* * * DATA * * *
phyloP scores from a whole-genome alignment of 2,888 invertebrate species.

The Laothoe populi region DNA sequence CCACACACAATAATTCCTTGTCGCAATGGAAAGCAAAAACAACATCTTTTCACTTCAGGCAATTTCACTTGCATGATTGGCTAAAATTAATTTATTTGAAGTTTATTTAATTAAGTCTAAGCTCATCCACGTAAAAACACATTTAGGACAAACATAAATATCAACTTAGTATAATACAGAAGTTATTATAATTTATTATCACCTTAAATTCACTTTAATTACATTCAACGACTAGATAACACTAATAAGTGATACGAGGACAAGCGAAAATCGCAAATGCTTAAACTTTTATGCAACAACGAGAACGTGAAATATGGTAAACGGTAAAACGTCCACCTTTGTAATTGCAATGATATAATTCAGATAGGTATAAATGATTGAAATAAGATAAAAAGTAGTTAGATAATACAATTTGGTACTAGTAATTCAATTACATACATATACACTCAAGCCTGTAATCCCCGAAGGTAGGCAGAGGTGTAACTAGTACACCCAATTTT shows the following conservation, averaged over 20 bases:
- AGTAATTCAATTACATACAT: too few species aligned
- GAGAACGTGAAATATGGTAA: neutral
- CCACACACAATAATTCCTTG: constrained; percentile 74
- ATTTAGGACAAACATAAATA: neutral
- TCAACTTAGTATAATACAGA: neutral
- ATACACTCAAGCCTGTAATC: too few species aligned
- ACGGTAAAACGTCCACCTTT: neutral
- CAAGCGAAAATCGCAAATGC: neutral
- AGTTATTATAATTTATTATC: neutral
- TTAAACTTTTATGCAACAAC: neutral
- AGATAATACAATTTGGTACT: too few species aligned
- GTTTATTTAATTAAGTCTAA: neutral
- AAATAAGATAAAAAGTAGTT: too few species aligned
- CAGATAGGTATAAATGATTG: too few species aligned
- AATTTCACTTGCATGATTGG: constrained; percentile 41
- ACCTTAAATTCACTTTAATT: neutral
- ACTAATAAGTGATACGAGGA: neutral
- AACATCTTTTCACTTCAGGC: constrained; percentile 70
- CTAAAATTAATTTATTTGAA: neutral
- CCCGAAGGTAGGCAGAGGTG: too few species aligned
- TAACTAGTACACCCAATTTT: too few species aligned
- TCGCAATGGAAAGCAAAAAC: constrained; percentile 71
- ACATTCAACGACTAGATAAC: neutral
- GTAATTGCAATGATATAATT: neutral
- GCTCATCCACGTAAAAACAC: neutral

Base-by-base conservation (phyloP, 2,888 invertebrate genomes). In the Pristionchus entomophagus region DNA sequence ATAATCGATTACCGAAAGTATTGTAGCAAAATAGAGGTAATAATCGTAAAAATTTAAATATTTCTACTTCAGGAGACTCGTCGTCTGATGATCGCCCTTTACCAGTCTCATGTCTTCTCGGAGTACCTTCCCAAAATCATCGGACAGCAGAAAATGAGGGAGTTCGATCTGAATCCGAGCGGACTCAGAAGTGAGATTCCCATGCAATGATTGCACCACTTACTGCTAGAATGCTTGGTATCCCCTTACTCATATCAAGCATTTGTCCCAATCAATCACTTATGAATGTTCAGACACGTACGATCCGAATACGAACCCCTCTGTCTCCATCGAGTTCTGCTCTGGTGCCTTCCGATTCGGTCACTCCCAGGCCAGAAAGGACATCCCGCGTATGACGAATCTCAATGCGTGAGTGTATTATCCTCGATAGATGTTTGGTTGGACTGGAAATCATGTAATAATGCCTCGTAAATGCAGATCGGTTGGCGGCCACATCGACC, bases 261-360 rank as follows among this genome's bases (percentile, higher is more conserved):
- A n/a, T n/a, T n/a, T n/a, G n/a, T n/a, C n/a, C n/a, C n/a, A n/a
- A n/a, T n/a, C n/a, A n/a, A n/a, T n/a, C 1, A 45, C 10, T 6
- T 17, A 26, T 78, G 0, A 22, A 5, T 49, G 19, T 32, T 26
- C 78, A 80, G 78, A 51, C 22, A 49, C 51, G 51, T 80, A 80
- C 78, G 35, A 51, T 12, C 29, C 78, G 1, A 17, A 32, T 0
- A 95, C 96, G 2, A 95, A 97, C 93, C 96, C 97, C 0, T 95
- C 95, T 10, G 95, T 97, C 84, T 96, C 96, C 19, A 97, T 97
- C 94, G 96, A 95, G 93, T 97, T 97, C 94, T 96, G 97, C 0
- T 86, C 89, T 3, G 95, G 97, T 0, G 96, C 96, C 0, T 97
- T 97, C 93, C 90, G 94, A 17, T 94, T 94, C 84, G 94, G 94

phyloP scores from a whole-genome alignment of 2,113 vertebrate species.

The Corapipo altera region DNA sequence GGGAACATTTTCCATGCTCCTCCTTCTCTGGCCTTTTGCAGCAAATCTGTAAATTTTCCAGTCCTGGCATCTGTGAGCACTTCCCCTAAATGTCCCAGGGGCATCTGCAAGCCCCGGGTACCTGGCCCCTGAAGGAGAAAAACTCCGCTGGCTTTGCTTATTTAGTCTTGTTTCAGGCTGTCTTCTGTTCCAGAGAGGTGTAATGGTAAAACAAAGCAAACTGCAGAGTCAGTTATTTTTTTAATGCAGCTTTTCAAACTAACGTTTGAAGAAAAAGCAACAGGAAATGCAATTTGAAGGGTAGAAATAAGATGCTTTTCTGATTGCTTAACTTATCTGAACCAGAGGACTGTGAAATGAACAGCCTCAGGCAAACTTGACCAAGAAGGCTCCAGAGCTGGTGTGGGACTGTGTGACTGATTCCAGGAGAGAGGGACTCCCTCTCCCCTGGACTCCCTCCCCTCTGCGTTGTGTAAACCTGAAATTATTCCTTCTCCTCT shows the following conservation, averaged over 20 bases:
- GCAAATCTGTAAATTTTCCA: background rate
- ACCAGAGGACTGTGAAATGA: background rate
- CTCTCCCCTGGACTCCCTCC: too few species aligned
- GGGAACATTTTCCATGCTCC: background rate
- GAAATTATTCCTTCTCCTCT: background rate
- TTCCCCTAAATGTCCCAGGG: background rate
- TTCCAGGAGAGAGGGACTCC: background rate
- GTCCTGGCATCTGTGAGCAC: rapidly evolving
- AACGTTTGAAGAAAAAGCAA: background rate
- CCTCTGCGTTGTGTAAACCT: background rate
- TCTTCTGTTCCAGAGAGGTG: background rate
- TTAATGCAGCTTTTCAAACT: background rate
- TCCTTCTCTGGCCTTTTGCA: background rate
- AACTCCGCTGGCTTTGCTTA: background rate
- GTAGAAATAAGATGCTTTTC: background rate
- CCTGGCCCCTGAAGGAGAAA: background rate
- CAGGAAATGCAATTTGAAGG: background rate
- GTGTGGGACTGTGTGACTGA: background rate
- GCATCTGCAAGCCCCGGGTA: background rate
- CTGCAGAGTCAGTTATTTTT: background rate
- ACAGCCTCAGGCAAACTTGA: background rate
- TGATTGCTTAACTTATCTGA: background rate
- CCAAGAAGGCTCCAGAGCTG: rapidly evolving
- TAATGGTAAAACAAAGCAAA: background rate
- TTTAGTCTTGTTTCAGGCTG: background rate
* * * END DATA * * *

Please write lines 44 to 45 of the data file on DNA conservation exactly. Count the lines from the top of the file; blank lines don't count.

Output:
- GGGAACATTTTCCATGCTCC: background rate
- GAAATTATTCCTTCTCCTCT: background rate